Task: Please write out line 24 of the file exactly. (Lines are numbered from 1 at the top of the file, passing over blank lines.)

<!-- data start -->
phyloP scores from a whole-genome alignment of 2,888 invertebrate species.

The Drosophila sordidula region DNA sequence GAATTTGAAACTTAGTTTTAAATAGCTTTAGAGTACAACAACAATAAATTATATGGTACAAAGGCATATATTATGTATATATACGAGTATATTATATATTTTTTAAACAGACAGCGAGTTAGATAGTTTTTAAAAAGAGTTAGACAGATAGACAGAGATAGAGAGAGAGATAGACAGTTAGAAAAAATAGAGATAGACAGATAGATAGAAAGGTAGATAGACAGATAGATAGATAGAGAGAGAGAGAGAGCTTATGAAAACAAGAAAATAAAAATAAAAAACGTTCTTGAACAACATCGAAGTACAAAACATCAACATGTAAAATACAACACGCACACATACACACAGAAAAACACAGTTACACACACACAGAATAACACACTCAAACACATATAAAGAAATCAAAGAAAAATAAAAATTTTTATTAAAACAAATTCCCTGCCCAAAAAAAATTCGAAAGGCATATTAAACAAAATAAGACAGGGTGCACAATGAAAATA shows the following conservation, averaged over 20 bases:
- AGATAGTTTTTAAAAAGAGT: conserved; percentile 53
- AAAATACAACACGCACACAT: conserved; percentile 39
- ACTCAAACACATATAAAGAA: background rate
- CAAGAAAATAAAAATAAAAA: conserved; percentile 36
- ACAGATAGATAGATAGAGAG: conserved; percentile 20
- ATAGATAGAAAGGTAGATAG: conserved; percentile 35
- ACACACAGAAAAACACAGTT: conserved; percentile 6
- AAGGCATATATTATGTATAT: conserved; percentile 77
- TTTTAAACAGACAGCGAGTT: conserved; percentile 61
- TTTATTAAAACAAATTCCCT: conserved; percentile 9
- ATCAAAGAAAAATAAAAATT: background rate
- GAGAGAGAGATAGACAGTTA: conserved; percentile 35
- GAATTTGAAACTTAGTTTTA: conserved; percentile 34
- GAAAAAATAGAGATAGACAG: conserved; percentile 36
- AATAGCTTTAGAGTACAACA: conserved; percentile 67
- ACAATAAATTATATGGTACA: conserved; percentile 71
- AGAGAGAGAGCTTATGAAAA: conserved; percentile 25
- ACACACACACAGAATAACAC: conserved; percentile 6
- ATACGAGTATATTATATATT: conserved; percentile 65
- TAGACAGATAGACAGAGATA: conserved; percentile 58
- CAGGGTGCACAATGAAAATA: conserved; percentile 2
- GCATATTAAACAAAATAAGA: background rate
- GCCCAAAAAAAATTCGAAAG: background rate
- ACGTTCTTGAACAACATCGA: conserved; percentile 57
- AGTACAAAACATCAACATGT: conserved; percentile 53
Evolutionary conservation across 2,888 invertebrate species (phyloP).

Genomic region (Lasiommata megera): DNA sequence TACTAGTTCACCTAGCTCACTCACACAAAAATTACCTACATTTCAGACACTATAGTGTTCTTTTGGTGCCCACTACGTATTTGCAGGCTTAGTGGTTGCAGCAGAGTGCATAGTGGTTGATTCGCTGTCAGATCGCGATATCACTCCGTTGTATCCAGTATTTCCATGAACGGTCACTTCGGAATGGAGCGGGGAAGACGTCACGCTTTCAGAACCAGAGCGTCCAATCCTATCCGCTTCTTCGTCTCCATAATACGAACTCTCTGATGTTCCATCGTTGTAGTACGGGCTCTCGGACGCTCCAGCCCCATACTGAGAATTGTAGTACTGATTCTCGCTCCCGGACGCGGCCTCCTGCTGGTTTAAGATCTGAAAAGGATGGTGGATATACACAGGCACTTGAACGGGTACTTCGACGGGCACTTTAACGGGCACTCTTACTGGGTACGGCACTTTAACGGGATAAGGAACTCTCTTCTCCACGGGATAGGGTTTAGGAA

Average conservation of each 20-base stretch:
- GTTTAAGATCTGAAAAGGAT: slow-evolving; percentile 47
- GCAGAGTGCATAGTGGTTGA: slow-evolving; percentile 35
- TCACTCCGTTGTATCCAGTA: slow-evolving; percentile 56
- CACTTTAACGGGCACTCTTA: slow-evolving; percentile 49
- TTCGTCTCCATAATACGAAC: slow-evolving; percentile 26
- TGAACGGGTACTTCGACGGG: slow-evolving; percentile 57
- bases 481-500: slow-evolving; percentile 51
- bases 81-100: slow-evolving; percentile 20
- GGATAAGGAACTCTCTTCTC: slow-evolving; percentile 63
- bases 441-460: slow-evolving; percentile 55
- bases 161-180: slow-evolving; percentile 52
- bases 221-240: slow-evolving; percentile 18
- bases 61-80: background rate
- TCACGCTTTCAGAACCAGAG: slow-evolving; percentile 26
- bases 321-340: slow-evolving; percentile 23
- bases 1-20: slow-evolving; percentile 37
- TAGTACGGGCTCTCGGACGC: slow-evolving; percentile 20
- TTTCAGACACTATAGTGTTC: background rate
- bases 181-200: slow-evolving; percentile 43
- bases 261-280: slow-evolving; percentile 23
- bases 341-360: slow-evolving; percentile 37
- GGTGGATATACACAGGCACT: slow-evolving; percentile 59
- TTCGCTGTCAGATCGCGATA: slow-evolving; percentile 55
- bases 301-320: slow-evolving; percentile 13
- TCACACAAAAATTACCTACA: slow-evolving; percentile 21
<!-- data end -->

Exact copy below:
- GCATATTAAACAAAATAAGA: background rate